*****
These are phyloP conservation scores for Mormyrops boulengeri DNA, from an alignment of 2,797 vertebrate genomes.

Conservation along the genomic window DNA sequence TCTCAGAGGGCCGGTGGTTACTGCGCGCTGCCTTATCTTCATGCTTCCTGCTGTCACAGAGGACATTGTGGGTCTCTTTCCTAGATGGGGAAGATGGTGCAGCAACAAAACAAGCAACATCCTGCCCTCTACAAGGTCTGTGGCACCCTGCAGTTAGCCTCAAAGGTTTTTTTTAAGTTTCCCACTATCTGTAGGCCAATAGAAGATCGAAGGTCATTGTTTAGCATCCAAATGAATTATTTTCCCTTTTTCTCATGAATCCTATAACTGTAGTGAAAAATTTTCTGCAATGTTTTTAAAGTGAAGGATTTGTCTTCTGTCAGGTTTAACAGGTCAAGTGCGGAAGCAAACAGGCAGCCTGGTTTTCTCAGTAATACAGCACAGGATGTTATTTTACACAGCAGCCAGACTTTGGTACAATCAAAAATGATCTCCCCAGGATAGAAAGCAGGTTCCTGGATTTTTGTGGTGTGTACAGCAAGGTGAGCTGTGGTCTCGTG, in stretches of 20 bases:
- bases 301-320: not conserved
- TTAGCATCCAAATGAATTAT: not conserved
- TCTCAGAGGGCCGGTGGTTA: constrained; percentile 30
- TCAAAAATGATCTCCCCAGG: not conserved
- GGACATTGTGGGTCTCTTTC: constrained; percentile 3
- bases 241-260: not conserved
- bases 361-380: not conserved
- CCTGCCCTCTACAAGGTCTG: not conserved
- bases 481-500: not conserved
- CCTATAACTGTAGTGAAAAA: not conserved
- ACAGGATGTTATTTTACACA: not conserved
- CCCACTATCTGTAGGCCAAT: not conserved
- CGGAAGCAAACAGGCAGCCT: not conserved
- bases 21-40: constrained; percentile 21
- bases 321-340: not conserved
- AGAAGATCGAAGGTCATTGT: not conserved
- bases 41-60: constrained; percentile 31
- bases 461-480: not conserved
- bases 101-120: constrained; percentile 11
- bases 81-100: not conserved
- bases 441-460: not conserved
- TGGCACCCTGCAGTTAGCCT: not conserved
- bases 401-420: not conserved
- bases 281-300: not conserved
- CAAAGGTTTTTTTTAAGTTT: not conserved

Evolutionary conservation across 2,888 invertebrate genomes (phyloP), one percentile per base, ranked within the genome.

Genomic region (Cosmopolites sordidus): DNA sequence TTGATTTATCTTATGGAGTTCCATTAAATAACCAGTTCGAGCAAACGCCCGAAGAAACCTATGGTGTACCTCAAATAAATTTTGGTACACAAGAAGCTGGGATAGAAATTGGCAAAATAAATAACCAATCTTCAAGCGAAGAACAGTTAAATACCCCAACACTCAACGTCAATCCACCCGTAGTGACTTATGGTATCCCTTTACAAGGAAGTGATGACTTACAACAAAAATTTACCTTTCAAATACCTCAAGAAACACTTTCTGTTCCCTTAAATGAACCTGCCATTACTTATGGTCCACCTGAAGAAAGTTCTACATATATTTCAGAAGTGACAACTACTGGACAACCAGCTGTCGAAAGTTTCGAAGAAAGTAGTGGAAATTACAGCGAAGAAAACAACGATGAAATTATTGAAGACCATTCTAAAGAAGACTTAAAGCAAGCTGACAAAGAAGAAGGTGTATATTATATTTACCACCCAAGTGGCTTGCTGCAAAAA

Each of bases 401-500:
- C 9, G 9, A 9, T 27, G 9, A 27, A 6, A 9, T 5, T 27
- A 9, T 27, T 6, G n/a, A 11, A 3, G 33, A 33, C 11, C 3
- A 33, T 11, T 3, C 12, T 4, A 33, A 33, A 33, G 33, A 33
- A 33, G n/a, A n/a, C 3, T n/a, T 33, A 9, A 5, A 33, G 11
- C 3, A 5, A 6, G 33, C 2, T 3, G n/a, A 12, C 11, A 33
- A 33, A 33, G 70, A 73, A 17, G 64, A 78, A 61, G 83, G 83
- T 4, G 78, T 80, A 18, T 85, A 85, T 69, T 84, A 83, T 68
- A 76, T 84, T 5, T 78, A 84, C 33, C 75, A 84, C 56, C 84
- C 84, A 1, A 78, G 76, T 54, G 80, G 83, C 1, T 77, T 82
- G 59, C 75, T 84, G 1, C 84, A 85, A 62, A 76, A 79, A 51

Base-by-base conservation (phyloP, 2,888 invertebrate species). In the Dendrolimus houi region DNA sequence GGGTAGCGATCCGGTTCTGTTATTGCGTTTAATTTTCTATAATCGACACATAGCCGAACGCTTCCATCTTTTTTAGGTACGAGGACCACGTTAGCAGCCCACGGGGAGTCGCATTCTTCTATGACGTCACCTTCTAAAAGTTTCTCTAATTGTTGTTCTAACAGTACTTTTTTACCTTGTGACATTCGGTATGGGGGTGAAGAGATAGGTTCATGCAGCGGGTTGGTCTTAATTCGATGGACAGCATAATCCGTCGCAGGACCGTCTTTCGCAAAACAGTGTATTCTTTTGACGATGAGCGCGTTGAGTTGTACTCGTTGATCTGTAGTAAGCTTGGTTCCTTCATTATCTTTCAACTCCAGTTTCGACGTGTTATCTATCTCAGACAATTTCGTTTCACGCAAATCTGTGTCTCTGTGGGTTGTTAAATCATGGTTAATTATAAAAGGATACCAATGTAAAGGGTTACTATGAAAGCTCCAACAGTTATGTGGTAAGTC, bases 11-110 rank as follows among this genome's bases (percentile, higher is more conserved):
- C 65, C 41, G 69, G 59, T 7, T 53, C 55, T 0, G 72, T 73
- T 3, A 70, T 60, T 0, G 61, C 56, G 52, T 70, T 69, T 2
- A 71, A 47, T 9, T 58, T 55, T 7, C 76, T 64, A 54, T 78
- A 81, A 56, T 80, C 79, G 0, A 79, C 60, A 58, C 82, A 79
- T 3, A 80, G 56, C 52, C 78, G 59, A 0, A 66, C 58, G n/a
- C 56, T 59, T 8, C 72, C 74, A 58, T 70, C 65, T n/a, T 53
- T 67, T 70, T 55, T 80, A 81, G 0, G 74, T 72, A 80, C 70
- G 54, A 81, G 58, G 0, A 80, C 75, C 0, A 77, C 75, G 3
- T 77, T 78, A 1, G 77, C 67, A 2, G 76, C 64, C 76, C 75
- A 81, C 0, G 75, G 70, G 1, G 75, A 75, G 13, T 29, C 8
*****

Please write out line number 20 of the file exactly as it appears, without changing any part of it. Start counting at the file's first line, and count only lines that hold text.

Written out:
- bases 461-480: not conserved